While many families will be feasting on Thanksgiving Day, there are hungry people going without. It is also a holiday in which a lot of food waste is generated. In this week's "Issues of the Environment," WEMU's David Fair talks to Noelle Bowman, solid waste specialist for Washtenaw County, about the best ways to help others and responsibly deal with those Thanksgiving leftovers.
FOOD TO DONATION
There is an organization in Washtenaw County called Food Gatherers. It redistributes food that would ordinarily go to landfills to local emergency pantries and other meal programs to help the hungry.
Food Gatherer’s rescues and redistributes an average of 28 tons of food per week. About 1 in 7 of our neighbors in Washtenaw County struggle with hunger, and more than 51,000 individuals, including more than 11,000 children, are food insecure in Washtenaw County. About 58% of households served report having to choose between paying for food and paying for medicine/medical care. About 56% report having to choose between paying for food and paying for utilities.
FOOD TO RECYCLE
The very phrase “food waste” implies that there’s an inefficiency. When you’re wasting something, that means you’re not getting the most use out of it. When it comes to food, to prevent food waste, eat it!! Don’t make more than you can eat. Use leftover turkey for pot-pies and sandwiches.
One common trend has become deep-frying turkeys. While this is delicious, it does create waste vegetable oil, or what we call FOGs (Fats, oils, greases).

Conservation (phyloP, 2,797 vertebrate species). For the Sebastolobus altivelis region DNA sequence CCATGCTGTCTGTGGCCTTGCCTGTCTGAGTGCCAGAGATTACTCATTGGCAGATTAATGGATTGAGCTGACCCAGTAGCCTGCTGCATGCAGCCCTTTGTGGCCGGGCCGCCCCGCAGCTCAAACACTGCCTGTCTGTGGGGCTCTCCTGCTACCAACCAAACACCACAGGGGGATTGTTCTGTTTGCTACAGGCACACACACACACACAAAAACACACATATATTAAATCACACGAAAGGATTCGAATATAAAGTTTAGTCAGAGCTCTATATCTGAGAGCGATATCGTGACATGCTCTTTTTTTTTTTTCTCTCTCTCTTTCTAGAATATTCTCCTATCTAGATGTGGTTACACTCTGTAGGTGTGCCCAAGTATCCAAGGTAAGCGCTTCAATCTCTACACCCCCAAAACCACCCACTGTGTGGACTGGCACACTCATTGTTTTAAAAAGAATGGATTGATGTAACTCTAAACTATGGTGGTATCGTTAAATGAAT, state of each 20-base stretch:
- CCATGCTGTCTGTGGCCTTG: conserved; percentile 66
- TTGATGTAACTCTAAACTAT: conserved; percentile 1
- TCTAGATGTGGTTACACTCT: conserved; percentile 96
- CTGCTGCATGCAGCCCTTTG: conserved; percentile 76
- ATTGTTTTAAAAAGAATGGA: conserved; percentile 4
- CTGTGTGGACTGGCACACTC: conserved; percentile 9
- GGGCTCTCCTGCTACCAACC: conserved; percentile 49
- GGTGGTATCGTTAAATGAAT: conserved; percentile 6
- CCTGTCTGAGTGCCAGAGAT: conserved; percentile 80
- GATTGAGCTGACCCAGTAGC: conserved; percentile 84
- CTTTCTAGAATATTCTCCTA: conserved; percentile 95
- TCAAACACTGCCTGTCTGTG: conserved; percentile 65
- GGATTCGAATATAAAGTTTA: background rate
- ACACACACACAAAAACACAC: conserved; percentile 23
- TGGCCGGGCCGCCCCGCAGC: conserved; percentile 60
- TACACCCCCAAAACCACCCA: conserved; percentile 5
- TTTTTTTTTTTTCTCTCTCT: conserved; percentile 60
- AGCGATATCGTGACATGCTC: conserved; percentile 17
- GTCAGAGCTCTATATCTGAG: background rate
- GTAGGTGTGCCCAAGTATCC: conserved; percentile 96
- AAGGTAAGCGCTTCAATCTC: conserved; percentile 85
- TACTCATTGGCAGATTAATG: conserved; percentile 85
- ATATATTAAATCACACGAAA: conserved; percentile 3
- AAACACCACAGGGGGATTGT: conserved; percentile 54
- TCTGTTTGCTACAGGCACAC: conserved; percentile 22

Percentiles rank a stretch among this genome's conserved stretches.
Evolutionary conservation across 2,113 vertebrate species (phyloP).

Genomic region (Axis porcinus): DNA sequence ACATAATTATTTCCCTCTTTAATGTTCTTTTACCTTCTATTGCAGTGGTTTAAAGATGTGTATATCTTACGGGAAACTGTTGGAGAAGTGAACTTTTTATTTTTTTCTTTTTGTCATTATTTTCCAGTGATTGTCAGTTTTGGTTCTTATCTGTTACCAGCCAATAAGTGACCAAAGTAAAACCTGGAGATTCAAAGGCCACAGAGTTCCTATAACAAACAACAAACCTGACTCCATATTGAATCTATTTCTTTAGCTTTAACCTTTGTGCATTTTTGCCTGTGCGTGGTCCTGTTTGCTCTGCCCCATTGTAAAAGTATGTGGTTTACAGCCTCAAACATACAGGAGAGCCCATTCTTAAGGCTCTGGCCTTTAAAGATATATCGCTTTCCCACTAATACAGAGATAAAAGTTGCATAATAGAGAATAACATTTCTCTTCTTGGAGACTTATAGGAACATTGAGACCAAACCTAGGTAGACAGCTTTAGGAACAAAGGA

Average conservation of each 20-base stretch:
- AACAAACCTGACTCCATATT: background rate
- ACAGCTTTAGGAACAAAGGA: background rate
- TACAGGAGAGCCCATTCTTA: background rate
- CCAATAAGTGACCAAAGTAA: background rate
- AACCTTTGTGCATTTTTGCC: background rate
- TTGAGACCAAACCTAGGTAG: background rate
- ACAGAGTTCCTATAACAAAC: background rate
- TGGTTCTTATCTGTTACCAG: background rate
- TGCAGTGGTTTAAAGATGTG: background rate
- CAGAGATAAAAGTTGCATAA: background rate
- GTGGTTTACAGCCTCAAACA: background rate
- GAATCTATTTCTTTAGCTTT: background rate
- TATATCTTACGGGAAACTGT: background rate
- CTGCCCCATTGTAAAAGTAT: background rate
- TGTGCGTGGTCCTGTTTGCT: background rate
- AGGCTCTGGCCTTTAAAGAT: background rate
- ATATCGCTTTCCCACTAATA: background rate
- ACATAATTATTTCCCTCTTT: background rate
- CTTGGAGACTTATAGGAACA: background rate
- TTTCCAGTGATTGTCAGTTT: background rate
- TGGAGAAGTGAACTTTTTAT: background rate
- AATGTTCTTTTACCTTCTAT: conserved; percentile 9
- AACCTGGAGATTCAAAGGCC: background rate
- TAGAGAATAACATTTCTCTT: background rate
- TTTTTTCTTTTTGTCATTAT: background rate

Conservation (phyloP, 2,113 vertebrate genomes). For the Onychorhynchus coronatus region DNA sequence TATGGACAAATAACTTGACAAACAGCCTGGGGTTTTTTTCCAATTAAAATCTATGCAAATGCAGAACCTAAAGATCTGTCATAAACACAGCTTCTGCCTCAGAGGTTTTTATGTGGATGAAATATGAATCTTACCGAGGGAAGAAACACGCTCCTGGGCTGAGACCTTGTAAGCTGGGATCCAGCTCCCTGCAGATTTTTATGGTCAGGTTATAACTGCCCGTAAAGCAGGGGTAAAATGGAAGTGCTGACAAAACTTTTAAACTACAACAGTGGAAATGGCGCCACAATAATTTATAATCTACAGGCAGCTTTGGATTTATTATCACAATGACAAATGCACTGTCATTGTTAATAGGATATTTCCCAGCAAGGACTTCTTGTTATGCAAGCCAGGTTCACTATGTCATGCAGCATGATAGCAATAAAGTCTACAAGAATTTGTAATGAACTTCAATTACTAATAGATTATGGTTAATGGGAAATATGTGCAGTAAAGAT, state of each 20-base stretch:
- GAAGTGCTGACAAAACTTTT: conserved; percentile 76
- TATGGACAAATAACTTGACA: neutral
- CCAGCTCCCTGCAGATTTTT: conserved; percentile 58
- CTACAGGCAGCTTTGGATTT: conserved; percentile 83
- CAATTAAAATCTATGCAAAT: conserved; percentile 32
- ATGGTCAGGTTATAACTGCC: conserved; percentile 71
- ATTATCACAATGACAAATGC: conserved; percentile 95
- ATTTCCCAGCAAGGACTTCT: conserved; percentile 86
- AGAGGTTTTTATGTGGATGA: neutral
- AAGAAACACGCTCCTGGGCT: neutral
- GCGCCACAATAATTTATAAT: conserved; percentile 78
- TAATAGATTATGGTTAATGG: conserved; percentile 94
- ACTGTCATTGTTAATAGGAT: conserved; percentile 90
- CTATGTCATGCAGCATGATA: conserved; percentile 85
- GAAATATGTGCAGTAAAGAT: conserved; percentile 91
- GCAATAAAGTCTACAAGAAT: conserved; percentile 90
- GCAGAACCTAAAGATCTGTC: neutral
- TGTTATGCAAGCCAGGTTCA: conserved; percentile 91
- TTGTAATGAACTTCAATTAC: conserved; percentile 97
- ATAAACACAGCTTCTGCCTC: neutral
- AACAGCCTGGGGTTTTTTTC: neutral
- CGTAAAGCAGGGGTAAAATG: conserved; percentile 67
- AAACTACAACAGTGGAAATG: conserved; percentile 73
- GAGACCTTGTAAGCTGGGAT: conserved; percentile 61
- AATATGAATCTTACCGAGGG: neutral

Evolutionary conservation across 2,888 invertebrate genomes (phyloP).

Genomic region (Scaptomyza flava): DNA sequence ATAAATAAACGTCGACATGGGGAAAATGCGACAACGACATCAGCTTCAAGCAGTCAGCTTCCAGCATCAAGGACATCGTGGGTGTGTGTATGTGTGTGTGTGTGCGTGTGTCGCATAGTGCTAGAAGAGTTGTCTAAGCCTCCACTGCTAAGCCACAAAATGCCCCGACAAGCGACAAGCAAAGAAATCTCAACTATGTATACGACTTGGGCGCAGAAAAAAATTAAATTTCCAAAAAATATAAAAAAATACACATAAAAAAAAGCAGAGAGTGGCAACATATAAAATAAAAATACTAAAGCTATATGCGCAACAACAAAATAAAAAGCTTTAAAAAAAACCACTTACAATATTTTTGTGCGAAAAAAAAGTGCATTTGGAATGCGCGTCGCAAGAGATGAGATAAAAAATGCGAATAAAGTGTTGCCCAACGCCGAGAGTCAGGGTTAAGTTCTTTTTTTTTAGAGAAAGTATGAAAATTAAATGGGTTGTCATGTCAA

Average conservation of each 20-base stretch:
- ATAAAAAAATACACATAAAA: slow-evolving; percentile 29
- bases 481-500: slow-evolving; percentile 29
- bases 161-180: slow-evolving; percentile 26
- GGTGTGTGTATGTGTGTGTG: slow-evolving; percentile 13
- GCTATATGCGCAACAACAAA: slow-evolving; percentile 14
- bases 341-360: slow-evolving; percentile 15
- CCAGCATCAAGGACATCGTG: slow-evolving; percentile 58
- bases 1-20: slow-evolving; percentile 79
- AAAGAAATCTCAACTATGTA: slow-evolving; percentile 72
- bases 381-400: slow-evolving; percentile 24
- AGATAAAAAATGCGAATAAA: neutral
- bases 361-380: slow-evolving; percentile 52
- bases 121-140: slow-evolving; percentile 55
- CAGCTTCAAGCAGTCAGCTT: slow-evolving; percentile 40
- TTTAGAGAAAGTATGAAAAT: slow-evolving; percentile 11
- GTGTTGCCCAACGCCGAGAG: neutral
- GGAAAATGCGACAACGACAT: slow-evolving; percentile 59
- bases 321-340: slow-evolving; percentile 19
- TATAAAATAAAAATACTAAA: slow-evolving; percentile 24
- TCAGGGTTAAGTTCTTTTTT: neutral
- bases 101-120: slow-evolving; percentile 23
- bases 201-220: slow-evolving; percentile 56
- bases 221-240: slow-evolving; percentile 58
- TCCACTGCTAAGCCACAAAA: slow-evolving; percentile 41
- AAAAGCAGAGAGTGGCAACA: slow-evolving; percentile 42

FOG's come from meats, butters and margarine, lard, food scraps, sauces, salad dressings, dairy products, and cooking oil. When FOG goes down the drain, it hardens and causes sewer pipes to clog. This can lead to a sanitary sewer overflow where raw sewage actually backs up into your home, lawn, neighborhood, and streets. Not only does this nasty mess cause health issues, it also can run into a nearby stream or river, which affects our drinking water. If your pipes become clogged from putting FOG down the drain, it can be very expensive problem to fix. To avoid household and environmental damage as well as a costly bill,
Washtenaw County offers vegetable oil recycling through their Home Toxics Reduction Program. We partner with a company that collects used vegetable oil to convert into biofuel. The fuel is used in Michigan agricultural settings. Call 734-222.3950 to set up a drop-off appointment. Also Recycle Ann Arbor’s Drop-Off Station collects vegetable oil for recycling, they can be reached at 734.971.7400. Visit RECYCLE.EWASHTENAW.ORG